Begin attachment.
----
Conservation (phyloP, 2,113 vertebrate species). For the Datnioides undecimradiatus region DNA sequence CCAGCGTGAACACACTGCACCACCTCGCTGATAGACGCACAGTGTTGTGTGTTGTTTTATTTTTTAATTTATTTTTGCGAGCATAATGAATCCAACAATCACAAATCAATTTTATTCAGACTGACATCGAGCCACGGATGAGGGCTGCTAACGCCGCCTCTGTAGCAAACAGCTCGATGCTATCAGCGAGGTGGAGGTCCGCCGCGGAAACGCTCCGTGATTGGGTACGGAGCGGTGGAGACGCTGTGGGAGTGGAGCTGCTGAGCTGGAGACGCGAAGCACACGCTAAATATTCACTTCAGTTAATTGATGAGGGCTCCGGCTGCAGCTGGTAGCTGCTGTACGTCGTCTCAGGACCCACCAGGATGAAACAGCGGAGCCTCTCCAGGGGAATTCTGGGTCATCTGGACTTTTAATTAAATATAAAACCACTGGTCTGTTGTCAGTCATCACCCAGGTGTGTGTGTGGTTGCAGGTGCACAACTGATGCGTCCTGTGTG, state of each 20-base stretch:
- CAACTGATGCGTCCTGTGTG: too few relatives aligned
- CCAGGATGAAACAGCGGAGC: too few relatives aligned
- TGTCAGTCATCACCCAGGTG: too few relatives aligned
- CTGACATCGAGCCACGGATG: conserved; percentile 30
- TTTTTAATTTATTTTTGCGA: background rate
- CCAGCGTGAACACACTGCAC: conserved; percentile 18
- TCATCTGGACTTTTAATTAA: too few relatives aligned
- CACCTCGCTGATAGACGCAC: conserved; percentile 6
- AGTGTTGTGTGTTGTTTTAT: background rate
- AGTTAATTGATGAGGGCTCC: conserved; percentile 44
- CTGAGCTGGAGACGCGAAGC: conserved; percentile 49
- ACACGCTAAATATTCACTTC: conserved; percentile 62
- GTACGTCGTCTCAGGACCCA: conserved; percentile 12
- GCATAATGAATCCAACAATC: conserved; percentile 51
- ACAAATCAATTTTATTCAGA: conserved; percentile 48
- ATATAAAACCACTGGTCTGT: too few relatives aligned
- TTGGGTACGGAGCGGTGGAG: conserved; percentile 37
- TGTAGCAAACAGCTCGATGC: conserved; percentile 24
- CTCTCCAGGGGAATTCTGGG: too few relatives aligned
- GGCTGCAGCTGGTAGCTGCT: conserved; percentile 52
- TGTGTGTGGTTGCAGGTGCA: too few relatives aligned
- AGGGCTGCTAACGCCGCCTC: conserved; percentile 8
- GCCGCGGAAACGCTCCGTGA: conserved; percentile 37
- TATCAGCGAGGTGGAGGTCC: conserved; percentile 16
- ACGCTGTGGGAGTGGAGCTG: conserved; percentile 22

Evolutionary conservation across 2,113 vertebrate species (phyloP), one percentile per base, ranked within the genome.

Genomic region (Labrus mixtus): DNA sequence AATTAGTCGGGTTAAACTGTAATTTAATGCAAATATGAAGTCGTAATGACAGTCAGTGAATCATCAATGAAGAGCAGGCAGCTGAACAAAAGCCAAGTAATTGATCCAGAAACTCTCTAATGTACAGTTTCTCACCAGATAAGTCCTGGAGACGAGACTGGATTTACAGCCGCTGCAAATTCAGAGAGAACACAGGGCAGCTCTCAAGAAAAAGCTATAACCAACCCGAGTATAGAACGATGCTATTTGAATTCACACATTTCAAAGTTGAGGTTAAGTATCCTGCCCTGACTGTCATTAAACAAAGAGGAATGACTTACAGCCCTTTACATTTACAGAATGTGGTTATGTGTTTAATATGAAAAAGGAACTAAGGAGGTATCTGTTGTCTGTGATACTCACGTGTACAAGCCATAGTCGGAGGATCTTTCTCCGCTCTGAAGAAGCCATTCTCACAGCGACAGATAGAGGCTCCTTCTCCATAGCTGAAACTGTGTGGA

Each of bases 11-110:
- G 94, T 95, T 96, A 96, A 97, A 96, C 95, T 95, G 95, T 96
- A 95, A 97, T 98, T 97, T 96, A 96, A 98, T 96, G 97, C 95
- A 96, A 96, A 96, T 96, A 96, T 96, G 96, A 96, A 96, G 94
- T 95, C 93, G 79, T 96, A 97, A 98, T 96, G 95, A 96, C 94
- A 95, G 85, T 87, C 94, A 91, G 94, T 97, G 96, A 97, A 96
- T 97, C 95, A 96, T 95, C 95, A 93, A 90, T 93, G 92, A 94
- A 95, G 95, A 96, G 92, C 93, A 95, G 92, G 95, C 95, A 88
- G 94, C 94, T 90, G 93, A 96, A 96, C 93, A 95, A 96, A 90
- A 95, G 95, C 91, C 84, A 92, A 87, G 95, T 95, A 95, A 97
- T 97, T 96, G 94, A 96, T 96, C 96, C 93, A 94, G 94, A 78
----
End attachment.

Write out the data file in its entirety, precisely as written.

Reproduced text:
Conservation (phyloP, 2,113 vertebrate species). For the Datnioides undecimradiatus region DNA sequence CCAGCGTGAACACACTGCACCACCTCGCTGATAGACGCACAGTGTTGTGTGTTGTTTTATTTTTTAATTTATTTTTGCGAGCATAATGAATCCAACAATCACAAATCAATTTTATTCAGACTGACATCGAGCCACGGATGAGGGCTGCTAACGCCGCCTCTGTAGCAAACAGCTCGATGCTATCAGCGAGGTGGAGGTCCGCCGCGGAAACGCTCCGTGATTGGGTACGGAGCGGTGGAGACGCTGTGGGAGTGGAGCTGCTGAGCTGGAGACGCGAAGCACACGCTAAATATTCACTTCAGTTAATTGATGAGGGCTCCGGCTGCAGCTGGTAGCTGCTGTACGTCGTCTCAGGACCCACCAGGATGAAACAGCGGAGCCTCTCCAGGGGAATTCTGGGTCATCTGGACTTTTAATTAAATATAAAACCACTGGTCTGTTGTCAGTCATCACCCAGGTGTGTGTGTGGTTGCAGGTGCACAACTGATGCGTCCTGTGTG, state of each 20-base stretch:
- CAACTGATGCGTCCTGTGTG: too few relatives aligned
- CCAGGATGAAACAGCGGAGC: too few relatives aligned
- TGTCAGTCATCACCCAGGTG: too few relatives aligned
- CTGACATCGAGCCACGGATG: conserved; percentile 30
- TTTTTAATTTATTTTTGCGA: background rate
- CCAGCGTGAACACACTGCAC: conserved; percentile 18
- TCATCTGGACTTTTAATTAA: too few relatives aligned
- CACCTCGCTGATAGACGCAC: conserved; percentile 6
- AGTGTTGTGTGTTGTTTTAT: background rate
- AGTTAATTGATGAGGGCTCC: conserved; percentile 44
- CTGAGCTGGAGACGCGAAGC: conserved; percentile 49
- ACACGCTAAATATTCACTTC: conserved; percentile 62
- GTACGTCGTCTCAGGACCCA: conserved; percentile 12
- GCATAATGAATCCAACAATC: conserved; percentile 51
- ACAAATCAATTTTATTCAGA: conserved; percentile 48
- ATATAAAACCACTGGTCTGT: too few relatives aligned
- TTGGGTACGGAGCGGTGGAG: conserved; percentile 37
- TGTAGCAAACAGCTCGATGC: conserved; percentile 24
- CTCTCCAGGGGAATTCTGGG: too few relatives aligned
- GGCTGCAGCTGGTAGCTGCT: conserved; percentile 52
- TGTGTGTGGTTGCAGGTGCA: too few relatives aligned
- AGGGCTGCTAACGCCGCCTC: conserved; percentile 8
- GCCGCGGAAACGCTCCGTGA: conserved; percentile 37
- TATCAGCGAGGTGGAGGTCC: conserved; percentile 16
- ACGCTGTGGGAGTGGAGCTG: conserved; percentile 22

Evolutionary conservation across 2,113 vertebrate species (phyloP), one percentile per base, ranked within the genome.

Genomic region (Labrus mixtus): DNA sequence AATTAGTCGGGTTAAACTGTAATTTAATGCAAATATGAAGTCGTAATGACAGTCAGTGAATCATCAATGAAGAGCAGGCAGCTGAACAAAAGCCAAGTAATTGATCCAGAAACTCTCTAATGTACAGTTTCTCACCAGATAAGTCCTGGAGACGAGACTGGATTTACAGCCGCTGCAAATTCAGAGAGAACACAGGGCAGCTCTCAAGAAAAAGCTATAACCAACCCGAGTATAGAACGATGCTATTTGAATTCACACATTTCAAAGTTGAGGTTAAGTATCCTGCCCTGACTGTCATTAAACAAAGAGGAATGACTTACAGCCCTTTACATTTACAGAATGTGGTTATGTGTTTAATATGAAAAAGGAACTAAGGAGGTATCTGTTGTCTGTGATACTCACGTGTACAAGCCATAGTCGGAGGATCTTTCTCCGCTCTGAAGAAGCCATTCTCACAGCGACAGATAGAGGCTCCTTCTCCATAGCTGAAACTGTGTGGA

Each of bases 11-110:
- G 94, T 95, T 96, A 96, A 97, A 96, C 95, T 95, G 95, T 96
- A 95, A 97, T 98, T 97, T 96, A 96, A 98, T 96, G 97, C 95
- A 96, A 96, A 96, T 96, A 96, T 96, G 96, A 96, A 96, G 94
- T 95, C 93, G 79, T 96, A 97, A 98, T 96, G 95, A 96, C 94
- A 95, G 85, T 87, C 94, A 91, G 94, T 97, G 96, A 97, A 96
- T 97, C 95, A 96, T 95, C 95, A 93, A 90, T 93, G 92, A 94
- A 95, G 95, A 96, G 92, C 93, A 95, G 92, G 95, C 95, A 88
- G 94, C 94, T 90, G 93, A 96, A 96, C 93, A 95, A 96, A 90
- A 95, G 95, C 91, C 84, A 92, A 87, G 95, T 95, A 95, A 97
- T 97, T 96, G 94, A 96, T 96, C 96, C 93, A 94, G 94, A 78